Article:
News release

Government Implementing Petroleum Price Volume Tracking System

The amount of gasoline each retail outlet in the province sells, the grade, and at what price, will soon be tracked electronically and reported directly to regulators.

"We need marketplace intelligence and quality, up-to-date information to ensure consumer protection, and to make informed policy decisions around gas regulation," said Service Nova Scotia Minister Mark Furey. "We are making it easier for retailers to provide this information by avoiding a cumbersome process and red tape."

Petroleum Price Volume Tracking allows government to collect consistent data from retailers and wholesalers to help evaluate gas price regulation and other policy decisions. Nova Scotia is the first jurisdiction in North America to track petroleum sales this way.

The tracking will collect the following transaction information from every retail location in the province:

  • fuel type (regular, mid-grade, premium and diesel)
  • volume (litres)
  • revenue
  • pump price (cents per litre)
  • service type (self or full serve)

"Anything and everything that can be done to better understand what is happening in the retail gasoline industry in the province is a positive step because things are changing rapidly," said Graham Conrad, executive director of the Retail Gasoline Dealers' Association. "This is helpful because it will give regulators an opportunity to learn, first-hand, what is going on with volumes and pricing."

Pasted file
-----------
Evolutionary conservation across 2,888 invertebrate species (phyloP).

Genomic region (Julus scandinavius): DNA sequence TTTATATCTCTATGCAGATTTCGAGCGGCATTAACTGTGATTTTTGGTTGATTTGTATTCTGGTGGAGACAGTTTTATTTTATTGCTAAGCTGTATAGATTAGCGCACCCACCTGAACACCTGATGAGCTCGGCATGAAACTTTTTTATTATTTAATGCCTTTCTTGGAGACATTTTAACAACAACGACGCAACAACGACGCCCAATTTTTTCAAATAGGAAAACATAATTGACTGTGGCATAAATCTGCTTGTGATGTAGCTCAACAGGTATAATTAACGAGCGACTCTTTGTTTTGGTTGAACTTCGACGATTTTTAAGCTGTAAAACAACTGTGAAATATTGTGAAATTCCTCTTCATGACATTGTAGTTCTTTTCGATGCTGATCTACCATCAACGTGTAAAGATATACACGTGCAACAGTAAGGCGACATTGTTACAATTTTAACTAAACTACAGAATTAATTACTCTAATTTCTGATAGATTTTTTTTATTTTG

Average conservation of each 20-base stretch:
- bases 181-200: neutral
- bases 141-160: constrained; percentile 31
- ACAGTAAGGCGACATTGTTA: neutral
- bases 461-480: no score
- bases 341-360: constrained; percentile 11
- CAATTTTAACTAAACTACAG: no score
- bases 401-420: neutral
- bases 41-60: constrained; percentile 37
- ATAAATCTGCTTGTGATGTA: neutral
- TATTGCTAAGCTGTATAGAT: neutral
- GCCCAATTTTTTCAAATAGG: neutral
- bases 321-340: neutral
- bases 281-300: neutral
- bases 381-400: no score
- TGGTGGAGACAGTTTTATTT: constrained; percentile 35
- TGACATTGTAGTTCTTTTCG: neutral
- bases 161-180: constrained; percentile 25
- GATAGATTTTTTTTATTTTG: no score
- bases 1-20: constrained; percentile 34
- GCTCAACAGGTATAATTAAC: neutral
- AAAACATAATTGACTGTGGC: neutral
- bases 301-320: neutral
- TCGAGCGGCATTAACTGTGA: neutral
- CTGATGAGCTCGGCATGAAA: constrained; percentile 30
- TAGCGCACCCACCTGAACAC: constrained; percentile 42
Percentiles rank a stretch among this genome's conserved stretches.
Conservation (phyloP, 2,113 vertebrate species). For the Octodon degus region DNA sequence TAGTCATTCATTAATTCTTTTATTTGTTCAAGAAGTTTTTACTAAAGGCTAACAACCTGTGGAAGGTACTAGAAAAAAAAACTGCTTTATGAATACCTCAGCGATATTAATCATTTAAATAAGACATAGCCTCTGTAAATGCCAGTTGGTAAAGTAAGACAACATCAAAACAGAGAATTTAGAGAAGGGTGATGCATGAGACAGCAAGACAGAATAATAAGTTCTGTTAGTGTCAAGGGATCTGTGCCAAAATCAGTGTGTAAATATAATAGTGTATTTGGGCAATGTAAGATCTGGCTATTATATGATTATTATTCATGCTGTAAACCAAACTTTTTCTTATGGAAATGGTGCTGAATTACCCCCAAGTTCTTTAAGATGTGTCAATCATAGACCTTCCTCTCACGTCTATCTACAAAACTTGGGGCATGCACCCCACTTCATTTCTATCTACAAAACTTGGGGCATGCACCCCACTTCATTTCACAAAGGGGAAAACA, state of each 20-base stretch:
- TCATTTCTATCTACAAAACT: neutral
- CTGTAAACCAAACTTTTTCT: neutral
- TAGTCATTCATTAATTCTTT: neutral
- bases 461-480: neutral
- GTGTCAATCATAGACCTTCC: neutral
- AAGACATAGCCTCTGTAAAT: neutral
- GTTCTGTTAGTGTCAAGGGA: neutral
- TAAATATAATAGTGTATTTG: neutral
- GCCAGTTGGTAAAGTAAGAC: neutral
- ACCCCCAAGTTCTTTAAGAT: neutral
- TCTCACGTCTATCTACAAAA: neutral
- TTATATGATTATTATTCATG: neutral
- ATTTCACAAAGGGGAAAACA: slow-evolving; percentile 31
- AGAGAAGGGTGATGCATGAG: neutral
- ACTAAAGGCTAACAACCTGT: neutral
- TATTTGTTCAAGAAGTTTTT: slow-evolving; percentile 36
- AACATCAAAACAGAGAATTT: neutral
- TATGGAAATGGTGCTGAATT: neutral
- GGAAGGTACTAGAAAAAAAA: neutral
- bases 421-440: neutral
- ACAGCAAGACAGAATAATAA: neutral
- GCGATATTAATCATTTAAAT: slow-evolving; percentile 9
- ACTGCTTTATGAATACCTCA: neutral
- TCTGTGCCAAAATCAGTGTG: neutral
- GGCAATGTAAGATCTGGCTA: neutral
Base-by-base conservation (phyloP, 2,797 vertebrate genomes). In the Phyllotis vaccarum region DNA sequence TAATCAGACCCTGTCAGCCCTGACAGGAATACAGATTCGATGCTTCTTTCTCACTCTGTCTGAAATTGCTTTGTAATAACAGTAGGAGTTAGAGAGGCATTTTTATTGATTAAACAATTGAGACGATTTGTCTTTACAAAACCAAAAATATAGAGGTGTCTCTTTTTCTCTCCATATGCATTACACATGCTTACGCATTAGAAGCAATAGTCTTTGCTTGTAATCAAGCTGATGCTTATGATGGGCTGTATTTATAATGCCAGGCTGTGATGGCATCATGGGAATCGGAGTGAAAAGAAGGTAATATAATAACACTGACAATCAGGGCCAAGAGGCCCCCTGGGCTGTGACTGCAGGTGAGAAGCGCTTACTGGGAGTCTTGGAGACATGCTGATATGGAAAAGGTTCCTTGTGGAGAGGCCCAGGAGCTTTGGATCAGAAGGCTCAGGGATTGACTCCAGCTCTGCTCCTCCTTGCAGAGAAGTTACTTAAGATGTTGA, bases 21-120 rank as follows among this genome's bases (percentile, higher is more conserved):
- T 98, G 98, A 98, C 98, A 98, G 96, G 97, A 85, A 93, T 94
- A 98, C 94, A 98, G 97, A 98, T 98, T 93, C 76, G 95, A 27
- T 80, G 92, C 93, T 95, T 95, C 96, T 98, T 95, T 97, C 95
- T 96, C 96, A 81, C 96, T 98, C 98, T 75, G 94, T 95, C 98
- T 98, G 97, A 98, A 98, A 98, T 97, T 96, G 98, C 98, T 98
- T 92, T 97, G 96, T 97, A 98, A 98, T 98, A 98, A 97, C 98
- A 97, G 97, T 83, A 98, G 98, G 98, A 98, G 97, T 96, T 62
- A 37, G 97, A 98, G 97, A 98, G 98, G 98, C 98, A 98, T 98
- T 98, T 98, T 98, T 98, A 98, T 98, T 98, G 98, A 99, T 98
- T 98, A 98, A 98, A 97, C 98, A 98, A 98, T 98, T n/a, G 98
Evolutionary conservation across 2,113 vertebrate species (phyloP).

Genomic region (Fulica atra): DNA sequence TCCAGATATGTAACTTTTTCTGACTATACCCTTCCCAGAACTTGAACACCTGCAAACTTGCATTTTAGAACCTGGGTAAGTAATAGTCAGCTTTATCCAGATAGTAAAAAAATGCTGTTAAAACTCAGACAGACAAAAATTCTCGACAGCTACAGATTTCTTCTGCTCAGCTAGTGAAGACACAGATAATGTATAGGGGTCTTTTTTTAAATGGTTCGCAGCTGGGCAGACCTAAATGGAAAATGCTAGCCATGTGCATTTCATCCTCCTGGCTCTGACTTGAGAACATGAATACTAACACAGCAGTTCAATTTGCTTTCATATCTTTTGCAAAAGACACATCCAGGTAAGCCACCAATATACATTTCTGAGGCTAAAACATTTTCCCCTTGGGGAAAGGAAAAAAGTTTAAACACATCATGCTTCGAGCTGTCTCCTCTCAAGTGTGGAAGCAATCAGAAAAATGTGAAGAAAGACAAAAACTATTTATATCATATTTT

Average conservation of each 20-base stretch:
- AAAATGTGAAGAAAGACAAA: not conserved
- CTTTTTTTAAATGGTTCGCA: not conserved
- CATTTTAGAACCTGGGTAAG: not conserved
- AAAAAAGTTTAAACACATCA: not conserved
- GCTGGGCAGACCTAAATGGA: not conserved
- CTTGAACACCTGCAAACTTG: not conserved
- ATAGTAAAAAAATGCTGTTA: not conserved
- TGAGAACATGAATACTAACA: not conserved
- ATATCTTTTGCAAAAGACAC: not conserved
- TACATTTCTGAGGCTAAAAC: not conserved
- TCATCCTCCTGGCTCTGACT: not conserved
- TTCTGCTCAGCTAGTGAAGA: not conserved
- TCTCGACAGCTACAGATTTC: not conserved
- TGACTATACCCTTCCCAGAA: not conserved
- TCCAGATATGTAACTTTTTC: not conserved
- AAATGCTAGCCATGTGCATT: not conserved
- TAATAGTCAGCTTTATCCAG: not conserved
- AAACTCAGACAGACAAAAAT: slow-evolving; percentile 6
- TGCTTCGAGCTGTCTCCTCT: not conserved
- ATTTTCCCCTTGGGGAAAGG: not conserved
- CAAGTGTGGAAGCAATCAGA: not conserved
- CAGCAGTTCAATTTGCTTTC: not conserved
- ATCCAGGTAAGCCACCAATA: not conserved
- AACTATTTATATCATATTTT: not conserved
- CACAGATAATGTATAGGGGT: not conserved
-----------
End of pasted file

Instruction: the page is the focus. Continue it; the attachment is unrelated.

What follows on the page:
The tracking system will take 18 to 24 months to implement at all retail outlets. It will cost about $1.25 million, which will be funded from existing industry fees, with no impact on gas prices.

It will be automated, requiring little or no work by the retailer, and will address many data collection challenges with better pricing and retail margin information.

The tracking has been piloted at two locations and a request for proposals will be issued to implement it provincewide.

FOR BROADCAST USE:

The amount of gasoline each retail outlet in the province sells, the grade, and at what price, will soon be tracked electronically and reported directly to regulators.

Petroleum Price Volume Tracking allows government to collect consistent data from retailers and wholesalers to help evaluate gas price regulation and other policy decisions.

Nova Scotia is the first jurisdiction in North America to track petroleum sales this way.

The tracking will take 18 to 24 months to implement provincewide. It will cost about one-million dollars, which will be funded from existing industry fees, with no impact on gas prices.

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